men 125, (16.1)
|59.6 ± 13.6 (23–94)||348||–0.43, 1.2||60.8 ± 13.3,
|Propiverine is not superior to placebo in controlling nocturnal frequency|
|Yamaguchi 2007, ||Solifenacin 5 mg||Age ≥20, OAB symptoms||12 wk||778 a ,
men 127, (16.3)
|60.4 ± 13.3 (20–89)||344||–0.43, 1.2||60.8 ± 13.3,
|Solifenacin 5 mg is not superior to placebo|
|Yamaguchi 2007, ||Solifenacin 10 mg||Age ≥20, OAB symptoms||12 wk||766 a ,
men 115, (15)
|59.9 ± 13.0 (20–86)||334||–0.46, 0.9||60.8 ± 13.3,
|Solifenacin 5 mg is superior to placebo|
|Gotoh 2011, ||Propiverine 20 mg||Age ≥18, OAB symptoms||12 wk||554,
men 131, (23.6)
|56.6 ± 13.6 (23–85)||284||–0.29, 0.6||58.7 ± 14.1,
|No significant statistical improvement in nocturnal frequency|
|Chaple 2013, ||Mirabegron 25 mg||Age ≥18, OAB symptoms ≥3 mo, ≥3 urgency episodes||12 wk||333 a ,
|57.2 ± 12.1 (NA)||145||–0.52, 1.3||57.1 ± 12.9,
|Mirabegron 25 mg is not superior to placebo|
|Chaple 2013, ||Mirabegron 50 mg||Age ≥18, OAB symptoms ≥3 mo, ≥3 urgency episodes||12 wk||333 a ,
|56.9 ± 12.5 (NA)||142||–0.6, 1.3||57.1 ± 12.9,
|Mirabegron 50 mg is superior to placebo|
|Chaple 2013, ||Mirabegron 100 mg||Age ≥18, OAB symptoms ≥3 mo, ≥3 urgency episodes||12 wk||334 a ,
|57.1 ± 12.5 (NA)||141||–0.42, 1.3||57.1 ± 12.9,
|Mirabegron 100 mg is not superior to placebo|
|Chaple 2013, ||Mirabegron 200 mg||Age ≥18, OAB symptoms ≥3 mo, ≥3 urgency episodes||12 wk||332 a ,
|58.0 ± 13.7 (NA)||147||–0.59, 1.3||57.1 ± 12.9,
|Mirabegron 200 mg is not superior to placebo|
|Chaple 2013, ||Tolterodine ER 4 mg||Age ≥18, OAB symptoms ≥3 mo, ≥3 urgency episodes||12 wk||251 a ,
|56.6 ± 12.8 (NA)||72||–0.59, 1.2||57.1 ± 12.9,
|Tolterodine ER 4 mg is not superior to placebo|
|Drake 2004, ||Melatonin 2 mg||Menwith IPSS Q7 score ≥3||4 wk||20,
men 20, (100)
|72.2± NA (60–81)||19||–0.3, 0.9||72.2 ± NA,
|Melatonin significantly improves nocturia response rate|
|Reynard 1988, ||Furosemide 40 mg||Age ≥50,
men 49, (100)
|70 ± NA (NA)||23||–0.5, na||69 ± NA,
|20||0, NA||Not estimable||Furosemide improves nocturnal frequency in NP patients|
|Yokoyama 2014, ||Fesoterodine 4 mg||Nocturia ≥2, ≥8 voiding, ≥1 urgency episodes||12 wk||354 a ,
men 88, (25)
women 266 (75)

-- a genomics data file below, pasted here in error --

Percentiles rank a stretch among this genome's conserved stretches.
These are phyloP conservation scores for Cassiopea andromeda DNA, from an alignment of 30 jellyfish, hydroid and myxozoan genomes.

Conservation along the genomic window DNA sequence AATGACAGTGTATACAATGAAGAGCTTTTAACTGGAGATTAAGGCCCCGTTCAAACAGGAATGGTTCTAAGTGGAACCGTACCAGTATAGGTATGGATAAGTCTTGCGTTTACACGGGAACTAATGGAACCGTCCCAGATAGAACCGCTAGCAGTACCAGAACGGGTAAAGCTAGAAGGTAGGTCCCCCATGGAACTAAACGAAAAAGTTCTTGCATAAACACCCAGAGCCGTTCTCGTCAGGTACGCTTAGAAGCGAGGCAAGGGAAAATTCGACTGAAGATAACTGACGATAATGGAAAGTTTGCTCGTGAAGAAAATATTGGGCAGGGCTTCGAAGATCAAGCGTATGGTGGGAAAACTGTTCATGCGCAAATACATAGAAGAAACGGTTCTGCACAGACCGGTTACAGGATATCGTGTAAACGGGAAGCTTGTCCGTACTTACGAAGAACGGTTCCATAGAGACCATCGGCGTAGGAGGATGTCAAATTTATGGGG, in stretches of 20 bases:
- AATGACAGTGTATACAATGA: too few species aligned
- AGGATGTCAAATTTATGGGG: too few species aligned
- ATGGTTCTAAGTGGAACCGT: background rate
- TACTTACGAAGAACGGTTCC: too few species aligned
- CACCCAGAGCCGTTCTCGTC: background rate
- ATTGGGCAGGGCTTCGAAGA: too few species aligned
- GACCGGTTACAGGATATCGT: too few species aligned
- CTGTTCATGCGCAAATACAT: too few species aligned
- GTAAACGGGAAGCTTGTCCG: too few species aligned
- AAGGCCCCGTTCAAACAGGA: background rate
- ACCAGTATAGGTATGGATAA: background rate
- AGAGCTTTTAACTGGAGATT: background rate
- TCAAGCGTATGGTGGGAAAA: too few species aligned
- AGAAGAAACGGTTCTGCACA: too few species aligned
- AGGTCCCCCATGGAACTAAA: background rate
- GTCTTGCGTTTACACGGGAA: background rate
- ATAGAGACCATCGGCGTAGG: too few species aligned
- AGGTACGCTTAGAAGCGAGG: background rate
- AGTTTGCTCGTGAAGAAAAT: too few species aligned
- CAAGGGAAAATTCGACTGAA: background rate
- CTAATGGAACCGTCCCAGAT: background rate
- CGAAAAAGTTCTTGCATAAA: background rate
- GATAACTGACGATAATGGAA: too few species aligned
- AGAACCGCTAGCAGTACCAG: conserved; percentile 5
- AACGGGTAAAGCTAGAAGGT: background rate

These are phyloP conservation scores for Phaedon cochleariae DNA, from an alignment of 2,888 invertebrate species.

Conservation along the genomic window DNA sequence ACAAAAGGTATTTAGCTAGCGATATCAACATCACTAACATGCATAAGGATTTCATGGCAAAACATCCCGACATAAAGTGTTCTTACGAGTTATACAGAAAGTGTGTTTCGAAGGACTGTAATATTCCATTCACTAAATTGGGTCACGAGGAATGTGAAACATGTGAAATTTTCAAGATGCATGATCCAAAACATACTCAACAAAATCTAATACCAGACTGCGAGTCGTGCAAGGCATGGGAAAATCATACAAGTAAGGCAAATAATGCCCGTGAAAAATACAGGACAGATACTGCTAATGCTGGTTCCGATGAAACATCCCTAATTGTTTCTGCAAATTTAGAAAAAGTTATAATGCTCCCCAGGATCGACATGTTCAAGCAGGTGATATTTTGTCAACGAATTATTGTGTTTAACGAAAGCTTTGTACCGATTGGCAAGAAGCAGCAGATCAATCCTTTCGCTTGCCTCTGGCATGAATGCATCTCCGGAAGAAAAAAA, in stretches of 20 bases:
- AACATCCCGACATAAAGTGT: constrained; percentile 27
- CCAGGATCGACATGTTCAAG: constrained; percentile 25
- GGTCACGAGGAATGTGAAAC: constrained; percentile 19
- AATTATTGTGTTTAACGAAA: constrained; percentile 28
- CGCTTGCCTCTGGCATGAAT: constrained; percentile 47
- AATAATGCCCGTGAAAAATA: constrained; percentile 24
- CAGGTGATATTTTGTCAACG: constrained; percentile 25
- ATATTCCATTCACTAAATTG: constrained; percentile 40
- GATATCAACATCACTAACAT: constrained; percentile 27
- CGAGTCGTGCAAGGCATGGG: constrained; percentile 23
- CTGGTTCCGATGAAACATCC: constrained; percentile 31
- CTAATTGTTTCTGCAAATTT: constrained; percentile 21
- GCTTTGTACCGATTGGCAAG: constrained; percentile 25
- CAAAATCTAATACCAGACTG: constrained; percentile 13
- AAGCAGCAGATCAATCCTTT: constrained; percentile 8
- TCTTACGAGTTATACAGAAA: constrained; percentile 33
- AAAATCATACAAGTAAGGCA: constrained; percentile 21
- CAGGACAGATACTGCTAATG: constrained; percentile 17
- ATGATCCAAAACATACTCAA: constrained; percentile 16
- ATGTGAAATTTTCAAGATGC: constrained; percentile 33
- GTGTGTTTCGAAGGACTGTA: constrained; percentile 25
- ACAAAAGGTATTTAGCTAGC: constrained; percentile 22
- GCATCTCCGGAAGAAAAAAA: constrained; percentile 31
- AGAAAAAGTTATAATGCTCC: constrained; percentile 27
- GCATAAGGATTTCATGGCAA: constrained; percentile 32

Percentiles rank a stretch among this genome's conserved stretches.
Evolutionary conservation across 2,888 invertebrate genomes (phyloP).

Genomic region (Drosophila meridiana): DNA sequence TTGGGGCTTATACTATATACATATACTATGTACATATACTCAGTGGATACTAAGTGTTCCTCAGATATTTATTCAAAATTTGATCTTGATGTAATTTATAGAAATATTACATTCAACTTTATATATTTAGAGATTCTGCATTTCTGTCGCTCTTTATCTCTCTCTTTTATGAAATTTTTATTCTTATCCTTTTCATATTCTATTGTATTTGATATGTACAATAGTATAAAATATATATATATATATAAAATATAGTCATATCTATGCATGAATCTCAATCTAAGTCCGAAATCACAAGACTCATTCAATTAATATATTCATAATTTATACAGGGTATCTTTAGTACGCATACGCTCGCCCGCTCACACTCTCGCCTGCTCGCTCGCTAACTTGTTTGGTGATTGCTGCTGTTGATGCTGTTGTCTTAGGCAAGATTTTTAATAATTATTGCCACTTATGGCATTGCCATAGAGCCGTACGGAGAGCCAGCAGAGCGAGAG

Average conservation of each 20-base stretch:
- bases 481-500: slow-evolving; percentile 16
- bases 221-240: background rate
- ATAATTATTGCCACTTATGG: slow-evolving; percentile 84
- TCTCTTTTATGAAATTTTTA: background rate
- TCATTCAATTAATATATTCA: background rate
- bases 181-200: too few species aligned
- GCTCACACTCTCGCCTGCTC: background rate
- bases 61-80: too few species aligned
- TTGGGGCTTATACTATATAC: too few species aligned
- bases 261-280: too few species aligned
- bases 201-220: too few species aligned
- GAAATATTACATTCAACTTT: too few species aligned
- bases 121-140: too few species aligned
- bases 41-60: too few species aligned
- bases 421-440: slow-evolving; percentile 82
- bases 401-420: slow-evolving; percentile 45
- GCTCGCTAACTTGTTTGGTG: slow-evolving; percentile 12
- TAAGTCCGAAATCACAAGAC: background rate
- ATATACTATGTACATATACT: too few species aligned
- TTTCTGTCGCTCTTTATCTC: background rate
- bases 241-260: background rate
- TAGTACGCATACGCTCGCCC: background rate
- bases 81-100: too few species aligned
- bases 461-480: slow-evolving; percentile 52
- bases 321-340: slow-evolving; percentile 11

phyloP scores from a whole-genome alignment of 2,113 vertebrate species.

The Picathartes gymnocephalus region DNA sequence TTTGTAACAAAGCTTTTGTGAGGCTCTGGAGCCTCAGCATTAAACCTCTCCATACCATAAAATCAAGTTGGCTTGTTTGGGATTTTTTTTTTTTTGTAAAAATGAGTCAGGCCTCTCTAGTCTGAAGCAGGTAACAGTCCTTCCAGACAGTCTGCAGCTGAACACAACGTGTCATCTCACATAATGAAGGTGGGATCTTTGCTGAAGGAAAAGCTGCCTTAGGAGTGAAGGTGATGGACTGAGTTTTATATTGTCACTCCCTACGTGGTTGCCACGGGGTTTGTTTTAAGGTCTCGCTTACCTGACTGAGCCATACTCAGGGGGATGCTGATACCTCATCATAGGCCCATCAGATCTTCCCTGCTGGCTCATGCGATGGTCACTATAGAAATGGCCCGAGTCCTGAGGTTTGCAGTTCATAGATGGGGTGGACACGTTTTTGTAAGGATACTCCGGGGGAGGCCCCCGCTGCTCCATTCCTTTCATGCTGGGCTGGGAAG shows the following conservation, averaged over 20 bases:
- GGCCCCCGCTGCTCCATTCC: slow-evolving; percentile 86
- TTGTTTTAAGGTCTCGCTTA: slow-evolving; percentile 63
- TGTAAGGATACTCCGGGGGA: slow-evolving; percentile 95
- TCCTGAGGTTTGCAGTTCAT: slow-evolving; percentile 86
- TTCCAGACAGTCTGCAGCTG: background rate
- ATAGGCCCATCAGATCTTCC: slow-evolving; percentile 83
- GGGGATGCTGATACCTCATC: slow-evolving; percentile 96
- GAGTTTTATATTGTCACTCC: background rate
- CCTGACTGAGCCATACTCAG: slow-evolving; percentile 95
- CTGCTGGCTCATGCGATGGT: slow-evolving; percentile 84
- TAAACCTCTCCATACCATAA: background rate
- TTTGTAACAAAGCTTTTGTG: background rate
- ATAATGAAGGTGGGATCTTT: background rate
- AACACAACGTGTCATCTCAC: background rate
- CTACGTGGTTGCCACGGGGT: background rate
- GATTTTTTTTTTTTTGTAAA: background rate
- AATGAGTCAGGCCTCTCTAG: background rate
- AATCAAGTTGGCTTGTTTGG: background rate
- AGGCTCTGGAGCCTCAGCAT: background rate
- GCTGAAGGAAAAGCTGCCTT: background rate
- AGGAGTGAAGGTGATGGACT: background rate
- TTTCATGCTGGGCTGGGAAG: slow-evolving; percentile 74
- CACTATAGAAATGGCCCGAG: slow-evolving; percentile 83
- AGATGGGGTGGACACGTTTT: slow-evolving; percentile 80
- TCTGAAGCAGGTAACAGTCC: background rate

|62.0 ± 13.5 (27–86)||180||–0.63, 1.42||59.7 ± 14, (27–88)||174||–0.56, 1.45||–0.07,
|Fesoterodine reduces nocturnal frequency|
|Yokoyama 2014, ||Fesoterodine 8 mg||Nocturia ≥2, ≥8 voiding, ≥1 urgency episodes||12 wk||375 a ,
men 90, (24)
women 285 (76)
|60.6 ± 14 (20–87)||201||–0.77, 1.34||59.7 ± 14, (27–88)||174||–0.56, 1.45||–0.07,
|Fesoterodine reduces nocturnal frequency|
|Oelke 2014, ||Dutasteride 0.5 mg||BPH, IPSS ≥12, PSA: 1.5–10, flow: ≤15 ml/s||12 mo||4244,
men 4244, (100)
|NA||2121||–0.28, 0.04||NA||2123||–0.11, 0.05||–0.17,
|Dutasteride improves nocturia outcomes based on IPSS Question 7 Score|
|Adla 2006, ||Diclofenac 50 mg||Nocturia ≥2, NP||5 wk||26,
men 20, (77)
women 6, (23)
|72 ± NA (52–90)||26||–0.5, 0.23||72 ± NA,
|Diclofenac reduces mean nocturnal frequency|
|Falahaktar 2008, ||Celecoxib 100 mg||BPH, ≥2 voids per night, IPSS ≥8, NP excluded||1 mo||80,
men 80, (100)
|64.3 ± 7.7 (49–80)||40||–2.67, 0.2||64.9 ± 7.05, (50–80)||40||–0.18, 0.5||–2.49,
|Celecoxib reduces mean nocturnal frequency|
|Cannon 1999, ||Desmopressin 20 μg||NP||7 wk||18,
men 80, (100)
|70.5 ± NA (52–80)||18||–0.3, 0.45||70.5 ± NA,
|Improvement in nocturnal volume.|
|Cannon 1999, ||Desmopressin 40 μg||NP||7 wk||18,
men 18, (100)
|70.5 ± NA (52–80)||18||–0.7, 0.39||70.5 ± NA,
|Improvement in nocturnal volume and nocturnal frequency|
a Data modified for the purposes of the table.BPH = benign prostatic hyperplasia; CI = confidence interval; ER = extended release; IPSS = International Prostate Symptom Score; IV = independent variable; LUTS = lower urinary tract symptoms; NA = not available; NP = nocturnal polyuria; OAB = overactive bladder; SD = standard deviation.
|Treatment should aim to address underlying causative factors, which may be behavioral, systemic condition(s), sleep disorders, lower urinary tract dysfunction, or a combination of factors||4||A a|
|Lifestyle changes to reduce nocturnal urine volume and episodes of nocturia, and improve sleep quality should be discussed with the patient||3||A a|
|Desmopressin may be prescribed to decrease nocturia in men under the age of 65 yr. Screening for hyponatremia must be undertaken at baseline, during dose titration and during treatment||1a||A|
|α-1 adrenergic antagonists may be offered to men with nocturia associated with lower urinary tract symptoms||1b||B|
|Antimuscarinic drugs may be offered to men with nocturia associated with overactive bladder||1b||B|
|5α-Reductase inhibitors may be offered to men with nocturia who have moderate-to-severe LUTS and an enlarged prostate (> 40 ml)||1b||C|
|PDE5 inhibitors should not be offered for the treatment of nocturia||1b||B|
|A trial of timed diuretic therapy may be offered to men with nocturia due to nocturnal polyuria. Screening for hyponatremia should be undertaken at baseline and during treatment||1b||C|